The idea of ‘camera-less photography’ seems contradictory. Saturated with lens-created images from television, advertising billboards, books and social networking sites, we consider the definition of photography as ‘images created using a camera’. However, camera-less techniques predate ‘normal’ photography. In fact, the ‘father of photography’, William Henry Fox Talbot, continued to experiment with these methods even after developing the first photographic negative in 1835.
Photographs are often posited as ‘capturing the truth’, as being a ‘true reflection of the world’. In contrast, the camera-less photographs of the Shadow Catchers exhibition seem to capture glimpses of multiple truths, a world of imagination. The show comprises the work of 5 artists with over 20 years experience in creating camera-less photographs. The images are produced by either chemically manipulating the surface of photographic paper, or through a mixture of casting and blocking light onto photosensitive paper. The various works deal with themes such as light, nature, power, puzzles, mystery, absence, shadow and science.
Floris Neusüss opens the show with a reference to the past, ‘Homage to Talbot: The Latticed Window, Lacock Abbey, 2010’ which recalls that first photographic negative of 1835. His shadowy floating female figures then lead onto the work of Pierre Cordier. The altered surfaces of Cordier’s ‘chemigrams’ resemble alien code, microcosms, and even melting ice-cream. They are often intellectually inspired as well as playfully titled.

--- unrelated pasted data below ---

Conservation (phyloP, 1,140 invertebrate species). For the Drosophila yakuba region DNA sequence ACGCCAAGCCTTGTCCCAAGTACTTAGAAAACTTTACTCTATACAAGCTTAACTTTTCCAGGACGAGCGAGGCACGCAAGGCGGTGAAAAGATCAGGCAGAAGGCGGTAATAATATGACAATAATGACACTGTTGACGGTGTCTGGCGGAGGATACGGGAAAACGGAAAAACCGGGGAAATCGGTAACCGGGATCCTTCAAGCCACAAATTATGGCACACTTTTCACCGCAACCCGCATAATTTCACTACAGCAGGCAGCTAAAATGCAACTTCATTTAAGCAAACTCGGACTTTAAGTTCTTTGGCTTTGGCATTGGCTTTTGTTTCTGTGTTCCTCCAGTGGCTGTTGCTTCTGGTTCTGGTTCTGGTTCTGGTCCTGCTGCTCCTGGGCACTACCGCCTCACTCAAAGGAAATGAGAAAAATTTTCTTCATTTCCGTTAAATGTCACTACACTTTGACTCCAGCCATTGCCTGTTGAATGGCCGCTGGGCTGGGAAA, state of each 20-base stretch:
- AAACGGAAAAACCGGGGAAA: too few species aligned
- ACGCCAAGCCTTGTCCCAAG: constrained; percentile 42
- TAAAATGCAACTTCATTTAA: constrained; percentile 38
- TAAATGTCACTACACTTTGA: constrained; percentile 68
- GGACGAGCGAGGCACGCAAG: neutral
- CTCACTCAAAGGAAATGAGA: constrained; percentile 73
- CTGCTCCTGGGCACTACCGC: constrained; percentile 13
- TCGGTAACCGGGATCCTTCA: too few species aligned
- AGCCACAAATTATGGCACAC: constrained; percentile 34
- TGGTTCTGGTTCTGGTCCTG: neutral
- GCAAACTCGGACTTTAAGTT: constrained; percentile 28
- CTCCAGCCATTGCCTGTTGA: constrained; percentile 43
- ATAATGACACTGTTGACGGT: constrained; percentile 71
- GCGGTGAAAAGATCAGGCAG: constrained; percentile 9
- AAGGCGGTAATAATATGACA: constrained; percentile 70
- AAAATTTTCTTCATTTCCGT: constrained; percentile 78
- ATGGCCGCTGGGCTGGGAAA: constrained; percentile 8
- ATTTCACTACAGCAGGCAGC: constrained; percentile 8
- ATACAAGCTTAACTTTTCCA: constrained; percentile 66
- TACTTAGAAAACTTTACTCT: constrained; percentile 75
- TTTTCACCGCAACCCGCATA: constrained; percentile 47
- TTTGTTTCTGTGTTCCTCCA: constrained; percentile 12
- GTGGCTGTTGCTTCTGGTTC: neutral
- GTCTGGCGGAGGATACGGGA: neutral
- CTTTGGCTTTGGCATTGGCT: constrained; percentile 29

Garry Fabian Miller’s images are diverse, including anatomically-precise leaves of different shades; colour studies reminiscent of abstract paintings and large-scale cosmic fantasies. Science and the surreal come together in the work of Susan Derges with studies of the life-cycle of toad-spawn, while a series of images depict the same scene during the four seasons, and finally various water ‘photograms’, one showing a river frozen like cracked glass. The symbolic images of Adam Fuss are concerned with the unseen as well as themes of life & death. The show ends with a work from the series ‘In Between’, of an upwards-reaching ladder silhouette. Representing an “emblem of aspiration”, it is a fitting conclusion to an inspirational exhibition.